Hog, cattle and poultry farmers have been granted a two-year waiver from the U.S. Department of Transportation's hours-of-service rule, the National Pork Producers Council said Wednesday.
The rule, issued in mid-2013 by DOT's Federal Motor Carrier Safety Administration, requires truck drivers to take a 30-minute rest break for every 8 hours of service. It would have prohibited drivers hauling livestock and poultry from caring for animals during the rest period.
The National Pork Producers Council, on behalf of other livestock, poultry and food organizations, in 2013 petitioned the FMCSA for a waiver and exemption from complying with the regulation.
The groups this spring asked the FMCSA to renew the waiver and to extend it for the two-year maximum allowable under federal law.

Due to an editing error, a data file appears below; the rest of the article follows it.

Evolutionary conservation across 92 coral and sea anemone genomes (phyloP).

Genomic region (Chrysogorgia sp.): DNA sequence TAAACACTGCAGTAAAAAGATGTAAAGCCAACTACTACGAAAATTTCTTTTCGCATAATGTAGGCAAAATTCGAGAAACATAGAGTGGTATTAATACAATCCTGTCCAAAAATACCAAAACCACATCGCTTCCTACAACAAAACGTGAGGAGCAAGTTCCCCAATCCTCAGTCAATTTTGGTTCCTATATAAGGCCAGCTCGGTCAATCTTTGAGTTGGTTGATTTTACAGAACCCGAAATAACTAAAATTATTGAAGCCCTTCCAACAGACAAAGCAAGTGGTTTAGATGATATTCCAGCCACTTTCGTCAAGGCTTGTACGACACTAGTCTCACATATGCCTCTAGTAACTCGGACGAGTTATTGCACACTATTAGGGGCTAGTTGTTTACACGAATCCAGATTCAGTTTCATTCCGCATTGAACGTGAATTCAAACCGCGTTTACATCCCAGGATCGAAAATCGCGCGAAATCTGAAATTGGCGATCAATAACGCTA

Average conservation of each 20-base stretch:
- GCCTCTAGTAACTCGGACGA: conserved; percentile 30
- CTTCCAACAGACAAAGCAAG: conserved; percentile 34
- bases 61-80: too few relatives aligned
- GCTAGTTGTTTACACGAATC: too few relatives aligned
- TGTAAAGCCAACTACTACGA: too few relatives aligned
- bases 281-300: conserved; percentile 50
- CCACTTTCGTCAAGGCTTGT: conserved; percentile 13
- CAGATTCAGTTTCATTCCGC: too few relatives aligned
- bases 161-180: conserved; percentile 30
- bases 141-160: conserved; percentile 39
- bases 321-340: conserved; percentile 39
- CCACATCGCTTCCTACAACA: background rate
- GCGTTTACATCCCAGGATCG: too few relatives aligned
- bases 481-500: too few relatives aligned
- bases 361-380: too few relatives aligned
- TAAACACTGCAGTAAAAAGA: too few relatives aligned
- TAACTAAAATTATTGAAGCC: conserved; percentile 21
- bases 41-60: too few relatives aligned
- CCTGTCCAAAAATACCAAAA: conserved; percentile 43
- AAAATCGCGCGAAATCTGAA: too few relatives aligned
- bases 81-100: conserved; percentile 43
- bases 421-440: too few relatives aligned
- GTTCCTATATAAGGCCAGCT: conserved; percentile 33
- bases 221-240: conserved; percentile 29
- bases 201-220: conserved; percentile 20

In petitioning the agency, the livestock organizations noted that the rule would cause livestock producers and their drivers irreparable harm, place the health and welfare of the livestock in their care at risk and provide no apparent increased benefit to public safety and required the industry to choose between humane animal handling and complying with the rule.
The groups also pointed out that the livestock and poultry industries have programs that educate drivers on transportation safety and animal welfare.
NPPC President Dr. Ron Prestage said the waiver will ensure humane treatment and welfare of livestock while traveling.
"The waiver will ensure that during hot summer months livestock won't be sitting in the sun for extended periods, with drivers unable to care for them because they're required to take a 30-minute break," he said.
Official notice of the decision is set to be published in the June 11 Federal Register, and the waiver will become effective June 12.
"America's livestock and poultry farmers are pleased that the FMCSA recognized that its rule would not be practicable for drivers who transport hogs, cattle and poultry," Prestage said.